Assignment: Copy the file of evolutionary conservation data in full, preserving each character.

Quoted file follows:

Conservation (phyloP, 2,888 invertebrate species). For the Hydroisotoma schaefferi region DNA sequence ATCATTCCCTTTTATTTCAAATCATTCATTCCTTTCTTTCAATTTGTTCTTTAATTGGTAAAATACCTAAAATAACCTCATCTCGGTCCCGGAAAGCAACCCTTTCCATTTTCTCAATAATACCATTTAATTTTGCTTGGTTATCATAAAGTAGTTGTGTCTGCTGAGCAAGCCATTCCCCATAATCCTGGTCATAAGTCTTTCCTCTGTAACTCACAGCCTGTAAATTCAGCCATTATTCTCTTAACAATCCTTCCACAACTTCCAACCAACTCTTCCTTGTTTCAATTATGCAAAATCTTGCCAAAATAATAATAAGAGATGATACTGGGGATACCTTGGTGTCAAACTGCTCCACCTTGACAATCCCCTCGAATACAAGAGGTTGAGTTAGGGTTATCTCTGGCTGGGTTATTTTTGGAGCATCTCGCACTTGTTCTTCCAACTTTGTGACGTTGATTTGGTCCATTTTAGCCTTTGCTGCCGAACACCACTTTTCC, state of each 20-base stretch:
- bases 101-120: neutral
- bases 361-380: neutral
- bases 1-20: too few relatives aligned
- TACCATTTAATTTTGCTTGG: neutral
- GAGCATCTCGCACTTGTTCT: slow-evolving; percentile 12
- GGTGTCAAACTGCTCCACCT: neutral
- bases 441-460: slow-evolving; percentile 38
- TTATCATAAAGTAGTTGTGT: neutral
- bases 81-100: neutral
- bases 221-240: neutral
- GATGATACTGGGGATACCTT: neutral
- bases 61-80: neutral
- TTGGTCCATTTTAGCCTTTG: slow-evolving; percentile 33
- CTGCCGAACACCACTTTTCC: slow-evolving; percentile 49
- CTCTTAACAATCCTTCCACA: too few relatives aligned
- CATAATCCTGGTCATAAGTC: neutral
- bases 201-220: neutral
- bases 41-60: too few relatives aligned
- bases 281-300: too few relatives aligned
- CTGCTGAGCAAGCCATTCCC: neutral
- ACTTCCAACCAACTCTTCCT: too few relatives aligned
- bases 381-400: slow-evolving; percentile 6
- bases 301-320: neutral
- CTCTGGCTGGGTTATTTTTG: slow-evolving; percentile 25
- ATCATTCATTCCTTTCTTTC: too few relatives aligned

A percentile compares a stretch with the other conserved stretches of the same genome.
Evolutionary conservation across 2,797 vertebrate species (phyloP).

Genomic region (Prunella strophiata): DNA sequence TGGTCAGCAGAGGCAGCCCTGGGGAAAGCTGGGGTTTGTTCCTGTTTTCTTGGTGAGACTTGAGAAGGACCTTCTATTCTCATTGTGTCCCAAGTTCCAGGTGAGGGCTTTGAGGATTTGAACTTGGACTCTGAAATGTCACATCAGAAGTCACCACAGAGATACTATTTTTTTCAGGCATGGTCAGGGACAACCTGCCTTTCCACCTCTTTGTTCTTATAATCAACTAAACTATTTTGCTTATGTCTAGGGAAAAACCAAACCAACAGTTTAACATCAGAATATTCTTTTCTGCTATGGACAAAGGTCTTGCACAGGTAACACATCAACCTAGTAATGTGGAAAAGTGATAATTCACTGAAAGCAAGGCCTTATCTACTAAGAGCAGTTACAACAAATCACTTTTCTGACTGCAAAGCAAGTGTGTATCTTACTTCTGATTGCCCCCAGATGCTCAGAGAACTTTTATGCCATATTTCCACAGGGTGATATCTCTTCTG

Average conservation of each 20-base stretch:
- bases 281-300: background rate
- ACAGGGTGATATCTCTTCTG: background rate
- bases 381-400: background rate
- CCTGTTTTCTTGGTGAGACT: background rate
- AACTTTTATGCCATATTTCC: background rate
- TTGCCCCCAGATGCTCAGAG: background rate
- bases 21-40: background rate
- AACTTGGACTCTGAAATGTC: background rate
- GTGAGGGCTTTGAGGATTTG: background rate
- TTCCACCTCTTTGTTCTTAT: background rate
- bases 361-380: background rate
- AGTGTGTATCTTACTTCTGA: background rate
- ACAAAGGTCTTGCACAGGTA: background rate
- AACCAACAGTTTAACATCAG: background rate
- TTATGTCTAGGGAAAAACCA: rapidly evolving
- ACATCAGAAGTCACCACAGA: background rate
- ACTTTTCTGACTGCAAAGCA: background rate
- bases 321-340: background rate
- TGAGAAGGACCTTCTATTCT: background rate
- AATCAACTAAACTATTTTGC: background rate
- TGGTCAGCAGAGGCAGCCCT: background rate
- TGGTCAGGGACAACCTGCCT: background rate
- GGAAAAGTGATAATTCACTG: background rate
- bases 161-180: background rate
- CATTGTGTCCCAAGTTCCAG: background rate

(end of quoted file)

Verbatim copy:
Conservation (phyloP, 2,888 invertebrate species). For the Hydroisotoma schaefferi region DNA sequence ATCATTCCCTTTTATTTCAAATCATTCATTCCTTTCTTTCAATTTGTTCTTTAATTGGTAAAATACCTAAAATAACCTCATCTCGGTCCCGGAAAGCAACCCTTTCCATTTTCTCAATAATACCATTTAATTTTGCTTGGTTATCATAAAGTAGTTGTGTCTGCTGAGCAAGCCATTCCCCATAATCCTGGTCATAAGTCTTTCCTCTGTAACTCACAGCCTGTAAATTCAGCCATTATTCTCTTAACAATCCTTCCACAACTTCCAACCAACTCTTCCTTGTTTCAATTATGCAAAATCTTGCCAAAATAATAATAAGAGATGATACTGGGGATACCTTGGTGTCAAACTGCTCCACCTTGACAATCCCCTCGAATACAAGAGGTTGAGTTAGGGTTATCTCTGGCTGGGTTATTTTTGGAGCATCTCGCACTTGTTCTTCCAACTTTGTGACGTTGATTTGGTCCATTTTAGCCTTTGCTGCCGAACACCACTTTTCC, state of each 20-base stretch:
- bases 101-120: neutral
- bases 361-380: neutral
- bases 1-20: too few relatives aligned
- TACCATTTAATTTTGCTTGG: neutral
- GAGCATCTCGCACTTGTTCT: slow-evolving; percentile 12
- GGTGTCAAACTGCTCCACCT: neutral
- bases 441-460: slow-evolving; percentile 38
- TTATCATAAAGTAGTTGTGT: neutral
- bases 81-100: neutral
- bases 221-240: neutral
- GATGATACTGGGGATACCTT: neutral
- bases 61-80: neutral
- TTGGTCCATTTTAGCCTTTG: slow-evolving; percentile 33
- CTGCCGAACACCACTTTTCC: slow-evolving; percentile 49
- CTCTTAACAATCCTTCCACA: too few relatives aligned
- CATAATCCTGGTCATAAGTC: neutral
- bases 201-220: neutral
- bases 41-60: too few relatives aligned
- bases 281-300: too few relatives aligned
- CTGCTGAGCAAGCCATTCCC: neutral
- ACTTCCAACCAACTCTTCCT: too few relatives aligned
- bases 381-400: slow-evolving; percentile 6
- bases 301-320: neutral
- CTCTGGCTGGGTTATTTTTG: slow-evolving; percentile 25
- ATCATTCATTCCTTTCTTTC: too few relatives aligned

A percentile compares a stretch with the other conserved stretches of the same genome.
Evolutionary conservation across 2,797 vertebrate species (phyloP).

Genomic region (Prunella strophiata): DNA sequence TGGTCAGCAGAGGCAGCCCTGGGGAAAGCTGGGGTTTGTTCCTGTTTTCTTGGTGAGACTTGAGAAGGACCTTCTATTCTCATTGTGTCCCAAGTTCCAGGTGAGGGCTTTGAGGATTTGAACTTGGACTCTGAAATGTCACATCAGAAGTCACCACAGAGATACTATTTTTTTCAGGCATGGTCAGGGACAACCTGCCTTTCCACCTCTTTGTTCTTATAATCAACTAAACTATTTTGCTTATGTCTAGGGAAAAACCAAACCAACAGTTTAACATCAGAATATTCTTTTCTGCTATGGACAAAGGTCTTGCACAGGTAACACATCAACCTAGTAATGTGGAAAAGTGATAATTCACTGAAAGCAAGGCCTTATCTACTAAGAGCAGTTACAACAAATCACTTTTCTGACTGCAAAGCAAGTGTGTATCTTACTTCTGATTGCCCCCAGATGCTCAGAGAACTTTTATGCCATATTTCCACAGGGTGATATCTCTTCTG

Average conservation of each 20-base stretch:
- bases 281-300: background rate
- ACAGGGTGATATCTCTTCTG: background rate
- bases 381-400: background rate
- CCTGTTTTCTTGGTGAGACT: background rate
- AACTTTTATGCCATATTTCC: background rate
- TTGCCCCCAGATGCTCAGAG: background rate
- bases 21-40: background rate
- AACTTGGACTCTGAAATGTC: background rate
- GTGAGGGCTTTGAGGATTTG: background rate
- TTCCACCTCTTTGTTCTTAT: background rate
- bases 361-380: background rate
- AGTGTGTATCTTACTTCTGA: background rate
- ACAAAGGTCTTGCACAGGTA: background rate
- AACCAACAGTTTAACATCAG: background rate
- TTATGTCTAGGGAAAAACCA: rapidly evolving
- ACATCAGAAGTCACCACAGA: background rate
- ACTTTTCTGACTGCAAAGCA: background rate
- bases 321-340: background rate
- TGAGAAGGACCTTCTATTCT: background rate
- AATCAACTAAACTATTTTGC: background rate
- TGGTCAGCAGAGGCAGCCCT: background rate
- TGGTCAGGGACAACCTGCCT: background rate
- GGAAAAGTGATAATTCACTG: background rate
- bases 161-180: background rate
- CATTGTGTCCCAAGTTCCAG: background rate